“Why do you serve on a Barton Community College Career Program Advisory Council?”


It is my pleasure to serve on the Barton Welding Advisory Board to share my knowledge of the welding industry with other members of this council to benefit students, local businesses, Barton administration and instructors. At the same time, I can also benefit along with my business from the information being shared and experiences directly related to the program.  I believe it is very important for the welding program graduates to be well prepared to pursue gainful employment with the confidence, knowledge and skills taught within the Barton Welding Program that they can utilize in the local workforce. The local businesses benefit greatly from this effort likewise as they are afforded the opportunity to hire individuals who already possess the professional skills and knowledge they learned from Barton in lieu of expending significant resources and time to train them or recruit them from other areas. 

Dave Cox

Plant Manager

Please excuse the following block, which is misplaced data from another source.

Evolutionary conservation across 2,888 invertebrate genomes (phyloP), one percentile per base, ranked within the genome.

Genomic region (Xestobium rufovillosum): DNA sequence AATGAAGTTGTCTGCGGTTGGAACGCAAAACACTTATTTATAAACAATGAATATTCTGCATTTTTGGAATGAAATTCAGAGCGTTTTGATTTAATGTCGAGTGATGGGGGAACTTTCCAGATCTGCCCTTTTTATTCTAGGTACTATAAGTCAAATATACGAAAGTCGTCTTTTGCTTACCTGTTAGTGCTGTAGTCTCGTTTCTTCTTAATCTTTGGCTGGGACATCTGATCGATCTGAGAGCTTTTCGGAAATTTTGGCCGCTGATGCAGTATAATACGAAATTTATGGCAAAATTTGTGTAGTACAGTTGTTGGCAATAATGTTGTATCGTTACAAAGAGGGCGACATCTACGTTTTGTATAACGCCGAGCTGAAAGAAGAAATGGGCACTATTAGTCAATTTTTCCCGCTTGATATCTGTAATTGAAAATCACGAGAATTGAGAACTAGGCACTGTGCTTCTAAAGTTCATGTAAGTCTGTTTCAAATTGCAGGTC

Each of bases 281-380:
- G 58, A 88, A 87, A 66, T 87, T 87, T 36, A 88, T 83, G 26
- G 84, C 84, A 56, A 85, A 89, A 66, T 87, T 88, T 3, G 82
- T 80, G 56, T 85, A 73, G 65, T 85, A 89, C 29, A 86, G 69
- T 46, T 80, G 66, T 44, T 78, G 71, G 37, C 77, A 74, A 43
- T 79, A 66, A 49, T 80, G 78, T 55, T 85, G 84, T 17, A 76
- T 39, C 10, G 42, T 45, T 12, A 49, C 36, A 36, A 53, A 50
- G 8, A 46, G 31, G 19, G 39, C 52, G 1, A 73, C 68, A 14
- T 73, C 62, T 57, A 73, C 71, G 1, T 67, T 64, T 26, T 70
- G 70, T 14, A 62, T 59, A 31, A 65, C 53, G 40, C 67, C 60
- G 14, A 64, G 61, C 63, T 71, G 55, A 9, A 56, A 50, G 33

Maico Industries, Inc



Early Childhood Education

As a member of the Barton Early Childhood Education Advisory Council, I feel like it is important to involve these young students in our community. Working together with Barton and local school districts, we can encourage these students to remain right here in rural Kansas and become productive members of our community. As an educator serving on the council, I have been impressed with the vision of the Early Childhood Department at Barton. They truly empower these students to reach beyond the textbooks and provide opportunities for interaction in schools and childcare facilities. Involving schools, business members and the community as part of the advisory councils helps to promote a collaborative effort throughout Barton County. 

Kim Specht


Roosevelt Elementary Preschool




I think it’s important to serve on the Business Advisory Council at Barton because as the Community Coordinator, I want to stay informed of the projects and ideas coming from the students. I love that through the advisory board we can connect these students to our community in various ways. I’ve previously helped provide tours of downtown and some of the attractions that our city is so proud of like the Trail of Lights and Santas Around the World during Christmas time. I’m excited to grow with the students all while helping the business community see an influx in college students’ interest in our community through shopping, entertainment or even just a place to enjoy coffee and study in town. I think we are just getting started in helping each other!

Christina Hayes

Community Coordinator

City of Great Bend